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I'm a Cairns, far north Queensland, Australia professional photographer specialising in travel, editorial and environmental portraiture.

Wednesday, April 2, 2008

Commonly asked questions

Every profession has them I'm sure. Doctors get asked for back pain advice and recommendations for flu treatments. Lawyers get asked for legal advice and record producers get asked what Britney Spears is really like. Travel photographers...well my most commonly asked question is. "What's your favourite country?" (Hello to the Innisfail Camera Club - I hope you enjoyed the talk last night!)

I always find this a really difficult question to answer. I mean how do you compare the raucous festivals of Japan with the quiet sanctity of a Thai buddhist temple. The cacophony that is India with the majesty of the Serengeti plains. If the truth be told my favourite place, and I guess it's the same for anybody with a serious case of wanderlust, is always the next place I'm headed to.

But if I had to narrow it down I can think of two that come to mind. This is the first one.

It took me three weeks for my wife and I to walk here. We stayed in a little guesthouse in that tiny little village you can see in the bottom LH corner of the picture. It's called Gokyo and it's high up in the Himalayas in Nepal, near the border with Tibet. Just outside the left hand edge of the frame (and not in the picture) looms Mt Everest. There are a series of five aquamarine lakes that are just too beautiful for words.

This photograph was taken from the top of a little 'hill' called Gokyo Ri. It's only 400m or so above the village but it's over 5300 metres above sea level. There's so little oxygen up there that every three or four steps you have to stop and get your breath back. A lot of people in a hurry rush up to the top, see the view and race back down again. My wife and I walked up at a leisurely pace after everybody else had come down. We had nearly two hours up there without a soul in sight. There was just the sound of the wind blowing down the valley, we were surrounded by 8000 metre mountains in every direction and a series of Tibetan prayer flags blowing in the breeze. There are times in your life when you just have to pinch yourself to make sure it's all real - this was one of those times.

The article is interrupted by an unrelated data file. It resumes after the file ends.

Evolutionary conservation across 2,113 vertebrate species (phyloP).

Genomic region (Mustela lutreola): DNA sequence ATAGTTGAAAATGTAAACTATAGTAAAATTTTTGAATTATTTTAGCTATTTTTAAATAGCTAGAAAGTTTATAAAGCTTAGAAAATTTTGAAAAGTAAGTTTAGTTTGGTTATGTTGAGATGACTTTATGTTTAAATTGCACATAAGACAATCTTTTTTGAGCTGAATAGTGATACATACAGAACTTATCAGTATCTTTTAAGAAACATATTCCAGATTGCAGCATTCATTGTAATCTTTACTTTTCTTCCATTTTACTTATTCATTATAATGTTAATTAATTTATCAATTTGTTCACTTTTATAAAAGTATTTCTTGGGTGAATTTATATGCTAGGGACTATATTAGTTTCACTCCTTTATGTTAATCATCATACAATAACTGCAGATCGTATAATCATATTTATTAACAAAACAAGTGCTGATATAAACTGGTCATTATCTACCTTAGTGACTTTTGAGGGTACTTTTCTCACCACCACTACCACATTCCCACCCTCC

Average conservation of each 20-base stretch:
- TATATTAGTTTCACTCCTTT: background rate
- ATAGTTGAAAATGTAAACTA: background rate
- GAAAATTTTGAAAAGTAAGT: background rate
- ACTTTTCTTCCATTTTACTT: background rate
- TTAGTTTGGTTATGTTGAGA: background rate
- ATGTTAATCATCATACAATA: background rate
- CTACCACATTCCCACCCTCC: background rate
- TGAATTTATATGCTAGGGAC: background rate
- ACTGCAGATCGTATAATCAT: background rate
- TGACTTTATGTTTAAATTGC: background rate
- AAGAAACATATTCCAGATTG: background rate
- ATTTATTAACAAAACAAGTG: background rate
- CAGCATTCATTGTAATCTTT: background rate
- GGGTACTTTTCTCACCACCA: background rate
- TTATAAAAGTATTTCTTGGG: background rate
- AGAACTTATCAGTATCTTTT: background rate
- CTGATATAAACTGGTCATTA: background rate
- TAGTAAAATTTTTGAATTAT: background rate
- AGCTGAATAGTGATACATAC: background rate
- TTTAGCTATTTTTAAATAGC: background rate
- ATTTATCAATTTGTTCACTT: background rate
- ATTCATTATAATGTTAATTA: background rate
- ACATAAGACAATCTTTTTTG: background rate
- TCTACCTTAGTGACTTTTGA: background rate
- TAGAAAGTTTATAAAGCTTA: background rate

This image was taken with a short telephoto lens - about 80mm. I have a polarizer on there to bring out the colours and have used a small aperture to have as much in focus as possible.

As for my other favourite place? You'll have to wait for next time. :)

By the way I've changed the settings so you can make comments without having to log in to Google. Just hit the Anonymous button on the Comment Posting page and it will save you the log in hassles.


angus said...

G'day Paul,
I agree, the Goyko Lakes region is very special and rates as one of the best places I have been. It is very easy to take good pics there and the colour changes in the surrounding mountains in the afternoon from Goyko Ri are stunning (if you can handle the cold, we were there in December!). The views of Everest from here are special too. Just walking there via Base Camp and Kala Patar was hard but incredibly rewarding.

Paul Dymond said...

Yeah there are places that leave you breathless and this was definitely one of them. It's hard work getting there but visually it is just so amazing. It must have been pretty cold in December. We were there in October and it was pretty chilly then! No snow on the ground though.

I had a big camera bag strapped to the front of me that I kept on banging with my knees when I went up hill!

angus said...

The camera I took was simply a compact Canon S2 Si. It had its limitations but it was light and .... well .... compact! I carried it in a camera case at my chest so even with a heavy backpack on it was always easy to access. Consequently I too a lot of photos. It amazingly worked fine at very low temperatures. I had to sleep with the batteries to prevent the cold from draining them!!
There are limitations for printing but I can make great computer slide shows with the pics by adding effects and music. That suits me fine.

Paul Dymond said...

It's amazing the quality you can get out of little P&S digitals and for people who don't want to carry a lot of gear they're great. Like you said, as long as you know their limitations, you can shoot to your heart's content and really get some fantastic photos.

One of the pluses of this whole digital revolution (don't start me on the negatives!) is that it makes photography such an attractive hobby for so many people. It's great to see.